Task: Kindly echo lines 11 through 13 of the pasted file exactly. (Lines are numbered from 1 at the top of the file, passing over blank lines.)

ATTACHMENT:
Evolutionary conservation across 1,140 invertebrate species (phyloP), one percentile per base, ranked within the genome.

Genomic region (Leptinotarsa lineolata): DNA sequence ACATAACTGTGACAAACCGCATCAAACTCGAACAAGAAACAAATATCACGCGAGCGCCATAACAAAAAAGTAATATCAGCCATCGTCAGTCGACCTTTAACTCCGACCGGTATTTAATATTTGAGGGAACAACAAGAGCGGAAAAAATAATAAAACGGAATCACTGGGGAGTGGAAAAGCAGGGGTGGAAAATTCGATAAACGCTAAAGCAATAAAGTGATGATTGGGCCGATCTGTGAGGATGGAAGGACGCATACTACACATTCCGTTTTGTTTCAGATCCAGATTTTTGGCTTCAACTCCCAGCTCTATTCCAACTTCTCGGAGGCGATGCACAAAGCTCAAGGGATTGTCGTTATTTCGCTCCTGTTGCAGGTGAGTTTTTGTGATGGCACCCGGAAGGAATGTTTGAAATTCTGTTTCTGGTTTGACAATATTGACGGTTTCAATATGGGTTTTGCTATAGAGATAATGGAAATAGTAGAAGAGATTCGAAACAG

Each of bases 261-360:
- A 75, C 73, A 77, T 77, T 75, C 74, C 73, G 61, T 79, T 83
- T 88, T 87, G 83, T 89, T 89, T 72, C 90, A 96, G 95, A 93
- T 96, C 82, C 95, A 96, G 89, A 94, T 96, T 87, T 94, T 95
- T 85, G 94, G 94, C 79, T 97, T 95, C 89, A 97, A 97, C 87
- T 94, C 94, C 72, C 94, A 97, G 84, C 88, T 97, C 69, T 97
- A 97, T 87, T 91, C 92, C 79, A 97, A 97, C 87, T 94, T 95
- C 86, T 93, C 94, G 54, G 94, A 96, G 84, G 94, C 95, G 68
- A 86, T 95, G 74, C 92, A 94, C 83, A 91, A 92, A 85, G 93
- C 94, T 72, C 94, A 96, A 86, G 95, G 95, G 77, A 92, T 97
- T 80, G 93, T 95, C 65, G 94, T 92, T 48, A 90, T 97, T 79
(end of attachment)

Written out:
- A 86, T 95, G 74, C 92, A 94, C 83, A 91, A 92, A 85, G 93
- C 94, T 72, C 94, A 96, A 86, G 95, G 95, G 77, A 92, T 97
- T 80, G 93, T 95, C 65, G 94, T 92, T 48, A 90, T 97, T 79